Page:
At Colossal: “Artist Kathleen Ryan creates a conversation between the beautiful and the grotesque in her oversized sculptures of mold-covered fruit.”
You know the New Yorker–this article is sort of about novelty strawberries bred to be millennial pink instead of red, mostly about the gloomy malaise of this era.
Feeling very validated by these tips on following recipes, which pretty much boil down to “they’re more guidelines than rules.” My recipe method is to look at what I have, and then google a combination of ingredients. But even then I rarely follow a recipe from start to finish. My search is mainly a jumping off point–CAN you make this, has anyone tried it, just checking! Then I do what I want.
FASCINATED by this list of words banned at Serious Eats, which includes outdated words (such as adding -ess to feminize words that don’t need a gender, like waitress), insensitive terms (describing good food as “addictive”), overused terms (“step up your game”), and nonspecific adjectives. As a marketing writer in my professional life, I found this list insightful and applicable to writing in general, not just writing about food.
Equally but in a very different way fascinated by this Vox exploration of matpakke, a Norwegian custom of eating a very simple lunch of untoasted bread with minimal toppings of cheese or meat paste. I’m astonished, because for me lunch is the most important meal of the day. I can eke by on coffee if I have no time for breakfast. I don’t mind a light supper when I unwind after work. But I simply do not function as well without a warm, well-seasoned meal at midday. I like the idea of an easy, premade lunch–that’s why I pack up my leftovers after I make a big dinner–but I think I would be deeply unhappy if I stepped away from desk for… cold bread and pate out of a tube.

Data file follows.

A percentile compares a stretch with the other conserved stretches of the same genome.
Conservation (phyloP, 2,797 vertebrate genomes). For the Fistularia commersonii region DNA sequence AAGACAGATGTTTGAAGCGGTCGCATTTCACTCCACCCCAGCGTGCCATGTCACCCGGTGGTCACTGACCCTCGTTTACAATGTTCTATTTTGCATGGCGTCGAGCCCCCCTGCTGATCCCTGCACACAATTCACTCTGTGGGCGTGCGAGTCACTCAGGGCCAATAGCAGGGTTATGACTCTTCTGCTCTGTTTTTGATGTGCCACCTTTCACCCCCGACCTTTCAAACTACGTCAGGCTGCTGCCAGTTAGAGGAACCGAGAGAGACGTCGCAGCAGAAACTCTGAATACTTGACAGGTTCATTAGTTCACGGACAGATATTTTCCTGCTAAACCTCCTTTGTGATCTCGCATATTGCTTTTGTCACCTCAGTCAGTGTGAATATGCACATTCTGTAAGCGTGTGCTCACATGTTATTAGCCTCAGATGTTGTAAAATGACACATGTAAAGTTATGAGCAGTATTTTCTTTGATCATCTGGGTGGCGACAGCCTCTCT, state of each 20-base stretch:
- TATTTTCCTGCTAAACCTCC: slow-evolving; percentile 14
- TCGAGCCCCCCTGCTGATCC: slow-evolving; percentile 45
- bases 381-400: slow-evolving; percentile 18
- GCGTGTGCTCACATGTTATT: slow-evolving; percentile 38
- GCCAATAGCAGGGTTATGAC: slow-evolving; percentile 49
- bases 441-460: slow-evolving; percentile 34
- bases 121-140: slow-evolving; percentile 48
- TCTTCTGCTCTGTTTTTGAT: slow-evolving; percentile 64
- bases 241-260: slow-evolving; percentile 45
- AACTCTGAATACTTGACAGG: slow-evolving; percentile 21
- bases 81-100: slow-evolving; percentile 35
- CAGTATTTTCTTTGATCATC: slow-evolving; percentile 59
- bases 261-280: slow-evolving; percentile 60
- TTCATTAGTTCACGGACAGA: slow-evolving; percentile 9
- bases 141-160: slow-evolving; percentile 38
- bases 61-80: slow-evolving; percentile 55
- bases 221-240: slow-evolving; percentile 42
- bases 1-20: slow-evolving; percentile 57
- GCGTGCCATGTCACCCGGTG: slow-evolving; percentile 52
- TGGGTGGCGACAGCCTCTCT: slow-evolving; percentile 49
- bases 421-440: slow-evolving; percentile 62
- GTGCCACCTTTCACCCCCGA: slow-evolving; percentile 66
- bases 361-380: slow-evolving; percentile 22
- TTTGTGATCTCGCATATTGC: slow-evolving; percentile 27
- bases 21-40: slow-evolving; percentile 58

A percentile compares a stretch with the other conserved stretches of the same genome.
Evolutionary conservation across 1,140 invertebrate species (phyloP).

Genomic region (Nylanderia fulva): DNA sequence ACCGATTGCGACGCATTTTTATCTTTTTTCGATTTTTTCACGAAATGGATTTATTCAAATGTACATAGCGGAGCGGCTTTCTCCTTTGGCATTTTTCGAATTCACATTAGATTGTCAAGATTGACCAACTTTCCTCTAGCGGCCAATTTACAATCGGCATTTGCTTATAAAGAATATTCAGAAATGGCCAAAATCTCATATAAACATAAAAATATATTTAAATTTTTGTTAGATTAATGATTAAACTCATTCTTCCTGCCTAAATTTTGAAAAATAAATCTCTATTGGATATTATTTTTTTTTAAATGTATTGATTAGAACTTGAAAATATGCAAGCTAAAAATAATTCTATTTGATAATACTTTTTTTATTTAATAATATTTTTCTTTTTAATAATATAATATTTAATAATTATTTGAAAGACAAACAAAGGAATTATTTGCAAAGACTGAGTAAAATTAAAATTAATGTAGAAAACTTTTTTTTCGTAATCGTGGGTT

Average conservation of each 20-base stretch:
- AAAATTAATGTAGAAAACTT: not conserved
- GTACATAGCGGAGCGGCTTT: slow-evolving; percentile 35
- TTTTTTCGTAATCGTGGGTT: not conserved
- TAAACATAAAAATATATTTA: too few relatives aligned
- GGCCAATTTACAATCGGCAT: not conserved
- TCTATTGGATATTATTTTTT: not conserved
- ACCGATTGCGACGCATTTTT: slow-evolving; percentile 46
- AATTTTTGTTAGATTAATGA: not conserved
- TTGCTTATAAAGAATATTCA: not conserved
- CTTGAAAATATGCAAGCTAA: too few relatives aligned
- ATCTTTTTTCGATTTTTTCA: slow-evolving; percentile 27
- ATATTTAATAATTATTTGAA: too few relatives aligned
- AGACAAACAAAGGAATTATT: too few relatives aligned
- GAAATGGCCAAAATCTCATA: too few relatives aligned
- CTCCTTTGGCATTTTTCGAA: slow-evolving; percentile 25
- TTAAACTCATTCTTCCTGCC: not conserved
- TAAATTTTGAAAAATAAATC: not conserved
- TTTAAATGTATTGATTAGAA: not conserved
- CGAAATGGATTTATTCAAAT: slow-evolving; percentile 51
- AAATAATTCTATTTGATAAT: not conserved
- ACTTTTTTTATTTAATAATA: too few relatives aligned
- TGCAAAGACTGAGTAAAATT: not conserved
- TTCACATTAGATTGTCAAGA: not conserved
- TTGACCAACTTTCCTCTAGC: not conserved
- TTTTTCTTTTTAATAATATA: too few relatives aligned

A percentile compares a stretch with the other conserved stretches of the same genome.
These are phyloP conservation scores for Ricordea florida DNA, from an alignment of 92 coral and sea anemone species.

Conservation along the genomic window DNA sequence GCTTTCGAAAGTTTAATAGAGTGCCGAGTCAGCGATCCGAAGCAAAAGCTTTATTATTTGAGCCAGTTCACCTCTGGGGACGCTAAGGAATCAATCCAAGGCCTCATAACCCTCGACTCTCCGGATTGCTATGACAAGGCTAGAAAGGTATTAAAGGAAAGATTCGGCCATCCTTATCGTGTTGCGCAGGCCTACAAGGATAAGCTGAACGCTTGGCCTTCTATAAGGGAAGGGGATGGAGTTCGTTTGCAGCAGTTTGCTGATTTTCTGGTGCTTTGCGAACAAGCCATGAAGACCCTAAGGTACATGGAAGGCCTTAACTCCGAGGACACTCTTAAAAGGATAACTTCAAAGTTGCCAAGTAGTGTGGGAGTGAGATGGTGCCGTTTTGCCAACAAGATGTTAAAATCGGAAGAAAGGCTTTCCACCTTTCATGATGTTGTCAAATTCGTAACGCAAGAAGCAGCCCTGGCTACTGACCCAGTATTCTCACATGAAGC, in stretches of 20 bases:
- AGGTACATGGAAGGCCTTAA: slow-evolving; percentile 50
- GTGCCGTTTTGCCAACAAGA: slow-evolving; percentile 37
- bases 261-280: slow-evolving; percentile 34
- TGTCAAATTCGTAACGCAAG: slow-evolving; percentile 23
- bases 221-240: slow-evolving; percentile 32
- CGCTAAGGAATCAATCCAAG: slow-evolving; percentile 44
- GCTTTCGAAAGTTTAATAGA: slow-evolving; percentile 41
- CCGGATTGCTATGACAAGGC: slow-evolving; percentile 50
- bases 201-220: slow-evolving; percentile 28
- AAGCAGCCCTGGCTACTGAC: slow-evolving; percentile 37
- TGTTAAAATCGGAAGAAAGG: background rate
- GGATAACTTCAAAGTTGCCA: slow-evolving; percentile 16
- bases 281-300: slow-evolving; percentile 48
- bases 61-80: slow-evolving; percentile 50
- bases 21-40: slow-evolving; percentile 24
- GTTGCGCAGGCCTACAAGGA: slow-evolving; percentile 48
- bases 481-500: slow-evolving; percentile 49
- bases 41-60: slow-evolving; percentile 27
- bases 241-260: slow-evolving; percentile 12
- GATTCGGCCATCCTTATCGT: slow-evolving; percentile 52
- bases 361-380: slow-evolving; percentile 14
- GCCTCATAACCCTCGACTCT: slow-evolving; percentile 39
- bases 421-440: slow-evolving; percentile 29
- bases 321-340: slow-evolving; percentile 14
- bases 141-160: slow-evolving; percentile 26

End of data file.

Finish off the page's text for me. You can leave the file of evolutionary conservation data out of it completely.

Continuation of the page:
I have moved past my kalevangelism phase, but it is still one of my favorite greens. Sturdy enough for slow-cooker stews! Substantial enough to make a meal when dressed in peanut sauce and served on rice! Adds color and nutrients to the eggs-and-potatoes breakfasts my gentleman and I like to make on weekends! But to be fair and balanced, I must share with you the Atlantic’s story of kale’s decline which sparked a surprising amount of conversation on my Twitter feed.
Speaking of bougie: At Town & Country, a short, sweet speculation on the Entenmann’s family fortune.
This lengthy, researched, reflective Eater article by Soleil Ho contemplates the history of food in video games and suggests that a comparatively recent boom in video game depictions of food might be connected to the similarly recent push to recognize gender diversity in gaming audiences.